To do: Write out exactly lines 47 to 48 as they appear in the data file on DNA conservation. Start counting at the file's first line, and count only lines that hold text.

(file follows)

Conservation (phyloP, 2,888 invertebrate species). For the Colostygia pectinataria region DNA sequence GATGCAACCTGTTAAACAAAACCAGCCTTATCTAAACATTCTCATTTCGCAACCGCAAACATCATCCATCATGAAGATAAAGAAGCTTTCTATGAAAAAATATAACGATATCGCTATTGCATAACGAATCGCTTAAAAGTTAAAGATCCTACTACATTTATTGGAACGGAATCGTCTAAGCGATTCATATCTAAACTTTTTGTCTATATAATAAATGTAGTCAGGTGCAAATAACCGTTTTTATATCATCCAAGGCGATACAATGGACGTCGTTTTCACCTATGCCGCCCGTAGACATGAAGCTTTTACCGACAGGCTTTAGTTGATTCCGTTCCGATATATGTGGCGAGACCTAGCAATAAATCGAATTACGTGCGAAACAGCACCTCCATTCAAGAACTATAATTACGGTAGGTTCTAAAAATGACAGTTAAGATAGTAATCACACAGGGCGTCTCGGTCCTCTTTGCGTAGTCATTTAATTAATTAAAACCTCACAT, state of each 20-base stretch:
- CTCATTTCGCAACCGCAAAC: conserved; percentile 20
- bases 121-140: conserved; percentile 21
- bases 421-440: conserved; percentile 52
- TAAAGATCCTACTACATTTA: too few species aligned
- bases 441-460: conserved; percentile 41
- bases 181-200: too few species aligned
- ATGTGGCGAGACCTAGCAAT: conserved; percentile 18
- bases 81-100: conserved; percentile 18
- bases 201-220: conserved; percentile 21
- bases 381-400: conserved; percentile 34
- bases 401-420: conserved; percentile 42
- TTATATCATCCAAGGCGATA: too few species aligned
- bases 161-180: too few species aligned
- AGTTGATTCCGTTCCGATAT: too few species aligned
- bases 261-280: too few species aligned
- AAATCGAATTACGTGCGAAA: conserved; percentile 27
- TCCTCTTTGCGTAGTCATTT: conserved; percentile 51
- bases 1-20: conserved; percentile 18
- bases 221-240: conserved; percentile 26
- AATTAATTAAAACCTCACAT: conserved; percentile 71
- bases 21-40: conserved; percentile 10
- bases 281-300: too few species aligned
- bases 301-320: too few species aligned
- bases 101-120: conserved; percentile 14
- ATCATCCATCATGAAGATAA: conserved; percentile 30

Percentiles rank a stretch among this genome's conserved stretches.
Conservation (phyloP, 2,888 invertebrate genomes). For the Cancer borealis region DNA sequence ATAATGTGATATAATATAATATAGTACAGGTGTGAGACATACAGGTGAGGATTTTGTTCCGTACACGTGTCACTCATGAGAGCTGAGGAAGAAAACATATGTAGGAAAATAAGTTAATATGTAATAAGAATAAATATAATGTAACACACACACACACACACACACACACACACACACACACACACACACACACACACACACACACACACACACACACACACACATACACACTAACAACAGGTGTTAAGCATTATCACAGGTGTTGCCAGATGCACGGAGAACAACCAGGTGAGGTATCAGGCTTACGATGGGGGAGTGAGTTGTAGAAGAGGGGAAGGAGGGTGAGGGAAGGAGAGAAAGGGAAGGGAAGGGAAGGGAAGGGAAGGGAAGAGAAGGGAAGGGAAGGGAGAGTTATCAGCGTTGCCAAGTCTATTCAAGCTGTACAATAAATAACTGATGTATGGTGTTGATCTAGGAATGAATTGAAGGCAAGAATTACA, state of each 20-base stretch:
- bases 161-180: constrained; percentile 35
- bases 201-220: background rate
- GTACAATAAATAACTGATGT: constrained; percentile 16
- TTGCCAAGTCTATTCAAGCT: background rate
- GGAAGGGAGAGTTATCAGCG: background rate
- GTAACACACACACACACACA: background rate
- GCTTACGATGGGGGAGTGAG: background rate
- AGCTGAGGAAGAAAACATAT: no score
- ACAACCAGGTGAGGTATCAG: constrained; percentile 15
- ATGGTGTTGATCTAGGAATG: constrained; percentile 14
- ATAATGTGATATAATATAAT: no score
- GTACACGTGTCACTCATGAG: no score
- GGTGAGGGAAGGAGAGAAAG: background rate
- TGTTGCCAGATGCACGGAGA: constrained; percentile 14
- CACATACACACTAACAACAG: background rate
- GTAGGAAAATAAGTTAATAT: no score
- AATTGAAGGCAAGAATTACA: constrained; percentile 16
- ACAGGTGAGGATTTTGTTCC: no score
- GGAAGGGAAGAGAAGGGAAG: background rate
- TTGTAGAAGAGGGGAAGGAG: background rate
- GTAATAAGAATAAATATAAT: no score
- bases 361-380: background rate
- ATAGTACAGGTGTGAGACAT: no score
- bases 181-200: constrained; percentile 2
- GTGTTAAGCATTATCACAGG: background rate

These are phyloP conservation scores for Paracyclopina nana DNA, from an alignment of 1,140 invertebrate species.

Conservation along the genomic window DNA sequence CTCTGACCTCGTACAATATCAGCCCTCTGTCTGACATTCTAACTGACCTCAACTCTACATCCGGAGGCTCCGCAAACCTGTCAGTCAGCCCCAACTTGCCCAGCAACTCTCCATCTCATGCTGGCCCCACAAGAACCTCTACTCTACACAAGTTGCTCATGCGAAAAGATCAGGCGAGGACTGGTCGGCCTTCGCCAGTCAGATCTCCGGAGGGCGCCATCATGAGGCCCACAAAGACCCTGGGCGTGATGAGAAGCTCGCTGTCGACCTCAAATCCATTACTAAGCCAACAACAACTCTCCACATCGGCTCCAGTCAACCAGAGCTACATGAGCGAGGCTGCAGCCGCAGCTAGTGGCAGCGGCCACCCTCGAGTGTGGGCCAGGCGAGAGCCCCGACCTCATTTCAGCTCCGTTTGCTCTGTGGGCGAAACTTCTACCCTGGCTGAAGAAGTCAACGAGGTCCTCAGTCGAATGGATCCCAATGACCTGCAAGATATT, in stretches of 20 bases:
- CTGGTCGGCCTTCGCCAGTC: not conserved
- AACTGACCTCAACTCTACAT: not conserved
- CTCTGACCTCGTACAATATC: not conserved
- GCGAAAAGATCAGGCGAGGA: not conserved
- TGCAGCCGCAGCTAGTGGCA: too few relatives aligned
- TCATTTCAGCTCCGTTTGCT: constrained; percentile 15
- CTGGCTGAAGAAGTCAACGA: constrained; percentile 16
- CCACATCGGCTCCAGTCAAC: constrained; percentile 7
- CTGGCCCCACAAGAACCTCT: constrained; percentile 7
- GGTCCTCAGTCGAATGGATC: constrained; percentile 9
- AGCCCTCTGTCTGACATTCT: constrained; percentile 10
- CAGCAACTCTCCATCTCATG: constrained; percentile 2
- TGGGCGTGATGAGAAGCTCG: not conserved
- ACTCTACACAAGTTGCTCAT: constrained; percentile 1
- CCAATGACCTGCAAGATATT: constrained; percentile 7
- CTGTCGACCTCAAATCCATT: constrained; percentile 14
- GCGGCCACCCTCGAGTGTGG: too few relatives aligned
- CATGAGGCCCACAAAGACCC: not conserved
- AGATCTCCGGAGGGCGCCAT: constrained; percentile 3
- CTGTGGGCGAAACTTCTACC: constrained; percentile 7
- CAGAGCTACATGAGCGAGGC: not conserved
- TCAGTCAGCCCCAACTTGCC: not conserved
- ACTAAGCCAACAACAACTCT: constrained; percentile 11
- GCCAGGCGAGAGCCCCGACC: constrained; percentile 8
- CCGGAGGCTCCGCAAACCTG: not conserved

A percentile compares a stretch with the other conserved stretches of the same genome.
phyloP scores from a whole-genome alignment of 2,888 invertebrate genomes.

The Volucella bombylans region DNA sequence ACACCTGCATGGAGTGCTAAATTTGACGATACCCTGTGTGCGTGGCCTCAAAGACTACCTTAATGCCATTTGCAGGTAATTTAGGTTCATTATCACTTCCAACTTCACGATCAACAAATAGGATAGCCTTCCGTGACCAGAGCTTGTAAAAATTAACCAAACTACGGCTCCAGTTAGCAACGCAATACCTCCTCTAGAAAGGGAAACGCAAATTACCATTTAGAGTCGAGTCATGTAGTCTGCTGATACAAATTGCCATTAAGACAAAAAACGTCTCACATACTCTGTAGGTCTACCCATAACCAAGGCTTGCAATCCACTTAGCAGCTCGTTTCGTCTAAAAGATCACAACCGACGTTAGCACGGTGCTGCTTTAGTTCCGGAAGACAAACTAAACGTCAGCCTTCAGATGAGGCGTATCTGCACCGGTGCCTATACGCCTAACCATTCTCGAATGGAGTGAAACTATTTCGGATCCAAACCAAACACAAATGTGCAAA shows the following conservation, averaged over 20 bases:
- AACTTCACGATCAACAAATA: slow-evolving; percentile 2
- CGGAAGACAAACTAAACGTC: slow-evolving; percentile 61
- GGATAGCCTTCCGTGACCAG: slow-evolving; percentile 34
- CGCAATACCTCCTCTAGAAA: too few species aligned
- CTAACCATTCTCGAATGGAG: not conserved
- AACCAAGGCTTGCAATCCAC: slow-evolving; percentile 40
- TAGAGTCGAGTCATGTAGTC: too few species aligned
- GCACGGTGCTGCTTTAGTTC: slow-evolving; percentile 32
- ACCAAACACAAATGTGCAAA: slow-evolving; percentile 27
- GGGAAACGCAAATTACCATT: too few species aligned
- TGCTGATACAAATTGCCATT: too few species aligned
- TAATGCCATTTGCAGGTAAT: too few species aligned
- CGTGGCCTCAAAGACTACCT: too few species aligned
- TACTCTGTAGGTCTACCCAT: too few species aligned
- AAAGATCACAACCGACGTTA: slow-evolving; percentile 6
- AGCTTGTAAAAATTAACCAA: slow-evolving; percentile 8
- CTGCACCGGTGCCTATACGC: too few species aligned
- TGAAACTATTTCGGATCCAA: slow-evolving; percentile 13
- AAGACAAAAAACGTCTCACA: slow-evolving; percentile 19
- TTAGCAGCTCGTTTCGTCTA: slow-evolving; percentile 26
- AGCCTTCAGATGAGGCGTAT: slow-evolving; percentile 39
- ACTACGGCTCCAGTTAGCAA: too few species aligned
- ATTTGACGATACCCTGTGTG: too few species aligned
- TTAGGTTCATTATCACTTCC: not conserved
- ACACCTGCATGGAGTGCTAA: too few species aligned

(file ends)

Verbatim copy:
- GGAAGGGAAGAGAAGGGAAG: background rate
- TTGTAGAAGAGGGGAAGGAG: background rate